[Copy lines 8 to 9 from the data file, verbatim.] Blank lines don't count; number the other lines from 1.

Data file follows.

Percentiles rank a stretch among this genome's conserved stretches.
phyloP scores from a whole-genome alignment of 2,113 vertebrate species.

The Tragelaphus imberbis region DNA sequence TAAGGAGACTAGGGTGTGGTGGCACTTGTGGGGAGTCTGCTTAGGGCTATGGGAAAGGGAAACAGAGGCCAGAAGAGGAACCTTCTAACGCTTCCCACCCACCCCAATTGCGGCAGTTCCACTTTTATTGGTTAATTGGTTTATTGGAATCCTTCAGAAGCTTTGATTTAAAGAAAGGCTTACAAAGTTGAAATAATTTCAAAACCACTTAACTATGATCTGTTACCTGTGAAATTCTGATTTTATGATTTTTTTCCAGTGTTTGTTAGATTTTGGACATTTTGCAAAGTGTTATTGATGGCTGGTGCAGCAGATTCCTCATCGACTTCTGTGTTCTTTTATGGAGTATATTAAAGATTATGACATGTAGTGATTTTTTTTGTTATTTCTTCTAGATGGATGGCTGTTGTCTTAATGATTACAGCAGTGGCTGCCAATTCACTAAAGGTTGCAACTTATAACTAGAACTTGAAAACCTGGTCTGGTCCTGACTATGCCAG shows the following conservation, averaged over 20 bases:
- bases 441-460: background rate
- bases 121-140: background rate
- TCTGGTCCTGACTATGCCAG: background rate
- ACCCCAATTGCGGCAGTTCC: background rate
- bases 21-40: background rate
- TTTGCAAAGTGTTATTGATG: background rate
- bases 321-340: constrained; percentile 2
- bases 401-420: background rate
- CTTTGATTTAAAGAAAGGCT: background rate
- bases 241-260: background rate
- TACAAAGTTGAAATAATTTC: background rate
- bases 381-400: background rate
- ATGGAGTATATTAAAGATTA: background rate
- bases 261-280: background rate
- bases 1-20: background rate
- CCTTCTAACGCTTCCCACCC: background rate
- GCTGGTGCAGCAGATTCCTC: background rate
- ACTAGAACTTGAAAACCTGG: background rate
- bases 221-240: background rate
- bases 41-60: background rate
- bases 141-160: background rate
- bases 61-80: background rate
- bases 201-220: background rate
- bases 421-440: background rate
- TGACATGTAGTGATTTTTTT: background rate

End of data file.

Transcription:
- bases 21-40: background rate
- TTTGCAAAGTGTTATTGATG: background rate